Wednesday Law Report: Where `obligation in question' performed

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The Independent Culture
7 July 1999

RPS Prodotti Siderurgici SRL and others v Owners and/or Demise Charterers of the ship or vessel `Sea Maas'

Queen's Bench Division, Admiralty Court (Mr Justice Rix) 10 June 1999

WHERE A charterer claimed for damage to cargo and the fundamental complaint was that a seaworthy vessel had never been provided by the shipowner the place of performance of the "obligation in question" within the terms of art 5(1) of the Brussels Convention was the port of loading.

The court held that in a claim for damage to cargo the charterers had succeeded in establishing jurisdiction in England.

The plaintiffs, Italian consignees of a cargo of steel coils carried on a voyage from Newport in Wales to Anzio and La Spezia in Italy on the vessel Sea Maas, claimed against the defendants, Dutch owners or demise charterers of the vessel, in respect of alleged wetting damage to the cargo.

The owners contended that the plaintiffs could not bring themselves within article 7 of the International Convention for the Unification of Certain Rules Relating to the Arrest of Sea-going Ships 1952 and therefore failed to sustain jurisdiction in England unless they could bring themselves within article 5(1) of the Brussels Convention. Article 5 provided that:

A person domiciled in a Contracting State may, in another Contracting State, be sued: (1) in matters relating to a contract, in the courts for the place of performance of the obligation in question . . . (3) in matters relating to tort, delict or quasi-delict, in the courts for the place where the harmful event occurred . . .

The bills of lading, incorporated, inter alia, a General Paramount clause which incorporated the Hague-Visby Rules. On the front of the bills was the standard wording: "Shipped at the port of loading in apparent good order and condition on board the ocean vessel for carriage to the port of discharge or so near thereunto as she may safely get the goods specified above . . ."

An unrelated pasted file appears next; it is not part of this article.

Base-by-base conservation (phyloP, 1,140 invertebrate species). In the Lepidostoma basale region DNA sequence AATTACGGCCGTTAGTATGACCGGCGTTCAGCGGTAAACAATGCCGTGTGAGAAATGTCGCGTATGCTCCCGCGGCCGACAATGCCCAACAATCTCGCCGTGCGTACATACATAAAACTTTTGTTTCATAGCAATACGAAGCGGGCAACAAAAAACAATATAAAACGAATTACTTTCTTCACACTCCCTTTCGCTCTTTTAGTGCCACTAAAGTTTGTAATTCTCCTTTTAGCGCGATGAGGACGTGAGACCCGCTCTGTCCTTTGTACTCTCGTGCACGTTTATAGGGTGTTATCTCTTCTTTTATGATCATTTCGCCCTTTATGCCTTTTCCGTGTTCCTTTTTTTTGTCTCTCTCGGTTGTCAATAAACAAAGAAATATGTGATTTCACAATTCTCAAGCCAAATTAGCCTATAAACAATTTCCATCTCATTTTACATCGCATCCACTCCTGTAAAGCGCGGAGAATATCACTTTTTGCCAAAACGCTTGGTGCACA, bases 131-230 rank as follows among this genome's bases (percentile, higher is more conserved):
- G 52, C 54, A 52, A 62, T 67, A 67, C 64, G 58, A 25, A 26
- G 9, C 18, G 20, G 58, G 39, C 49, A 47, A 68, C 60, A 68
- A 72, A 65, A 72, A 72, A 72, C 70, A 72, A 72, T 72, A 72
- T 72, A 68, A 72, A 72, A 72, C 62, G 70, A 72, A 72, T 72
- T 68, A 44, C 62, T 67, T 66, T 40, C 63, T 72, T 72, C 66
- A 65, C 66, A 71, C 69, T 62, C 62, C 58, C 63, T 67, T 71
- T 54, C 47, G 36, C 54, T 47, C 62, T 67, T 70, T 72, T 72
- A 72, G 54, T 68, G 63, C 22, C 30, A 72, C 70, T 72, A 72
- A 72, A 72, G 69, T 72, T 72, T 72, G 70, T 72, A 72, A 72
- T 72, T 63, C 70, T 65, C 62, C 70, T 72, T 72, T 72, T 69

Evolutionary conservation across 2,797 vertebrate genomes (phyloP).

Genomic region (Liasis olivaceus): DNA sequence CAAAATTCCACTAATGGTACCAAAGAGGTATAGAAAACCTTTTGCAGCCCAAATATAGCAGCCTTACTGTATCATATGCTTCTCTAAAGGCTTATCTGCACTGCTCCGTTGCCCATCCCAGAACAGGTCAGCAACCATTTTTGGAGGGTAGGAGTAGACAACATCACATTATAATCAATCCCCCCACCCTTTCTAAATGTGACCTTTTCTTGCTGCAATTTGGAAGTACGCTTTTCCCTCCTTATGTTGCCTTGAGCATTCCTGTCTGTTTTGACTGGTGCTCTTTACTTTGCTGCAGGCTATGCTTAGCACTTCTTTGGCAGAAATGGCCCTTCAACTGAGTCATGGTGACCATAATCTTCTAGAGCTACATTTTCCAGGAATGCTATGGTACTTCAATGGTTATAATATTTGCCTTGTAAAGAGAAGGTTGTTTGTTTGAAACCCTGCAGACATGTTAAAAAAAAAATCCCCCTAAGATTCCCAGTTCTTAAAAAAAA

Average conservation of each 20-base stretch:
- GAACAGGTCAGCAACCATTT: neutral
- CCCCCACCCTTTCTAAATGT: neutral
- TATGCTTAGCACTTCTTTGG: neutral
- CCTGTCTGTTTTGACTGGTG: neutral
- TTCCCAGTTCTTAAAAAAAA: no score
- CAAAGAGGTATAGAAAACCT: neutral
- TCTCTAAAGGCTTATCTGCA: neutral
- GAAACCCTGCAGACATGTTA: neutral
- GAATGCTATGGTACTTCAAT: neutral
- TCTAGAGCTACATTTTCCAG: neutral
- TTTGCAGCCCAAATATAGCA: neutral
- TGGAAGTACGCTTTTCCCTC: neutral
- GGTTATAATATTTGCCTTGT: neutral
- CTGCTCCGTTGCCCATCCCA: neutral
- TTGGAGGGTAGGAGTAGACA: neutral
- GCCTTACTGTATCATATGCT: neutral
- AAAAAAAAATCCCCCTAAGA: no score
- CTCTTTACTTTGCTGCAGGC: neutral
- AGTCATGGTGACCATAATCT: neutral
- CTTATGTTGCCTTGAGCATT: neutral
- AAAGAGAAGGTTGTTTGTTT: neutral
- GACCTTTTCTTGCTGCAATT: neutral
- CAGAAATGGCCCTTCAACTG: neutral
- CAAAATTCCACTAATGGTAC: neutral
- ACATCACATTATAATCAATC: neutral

The plaintiffs submitted that the principal "obligation in question" for the purposes of article 5(1) of the Convention was the obligation under article III, rule 1 of the Rules that: "The carrier shall be bound before and at the beginning of the voyage to exercise due diligence . . ." to make the ship seaworthy and the holds fit and safe for the cargo's reception, carriage and preservation and that that obligation had fallen to be performed at the port of loading, Newport, and that there was therefore jurisdiction in the courts of England and Wales.

The owners submitted that the obligation or principal obligation in question was the duty to deliver the goods carried under the bills of lading in the like good order and condition as when shipped and that the place of performance of that obligation was the discharge port, and that accordingly the plaintiffs had failed to establish jurisdiction in England.

David Bailey (Clyde & Co) for the plaintiffs; Timothy Hill (Bentley Stokes & Lowless) for the defendants.

Mr Justice Rix said that it was well established that the "obligation in question" had to reflect the contractual right on which the plaintiff's action was based. It was an error to characterise a damage to cargo claim under a bill of lading incorporating the Hague or Hague-Visby Rules as one based on an obligation to discharge goods in the same good order and condition as when loaded. To do that was to reflect the language of bailment, and the fundamental obligation under a Hague or Hague-Visby contract of carriage was not the obligation to keep and return (subject to proof that any loss or damage had occurred without fault) but the obligation to exercise due diligence.

It followed that everything would depend upon the nature of the claim of the holder of the bill of lading.

If the fundamental matter of complaint was that the shipowner had never provided a seaworthy vessel, the place of performance of the obligation in question would be at the port of loading. In the present case, the obligation in question was the obligation to exercise due diligence to provide a seaworthy ship at the commencement of the voyage and the plaintiffs were accordingly entitled on that ground to found jurisdiction in England.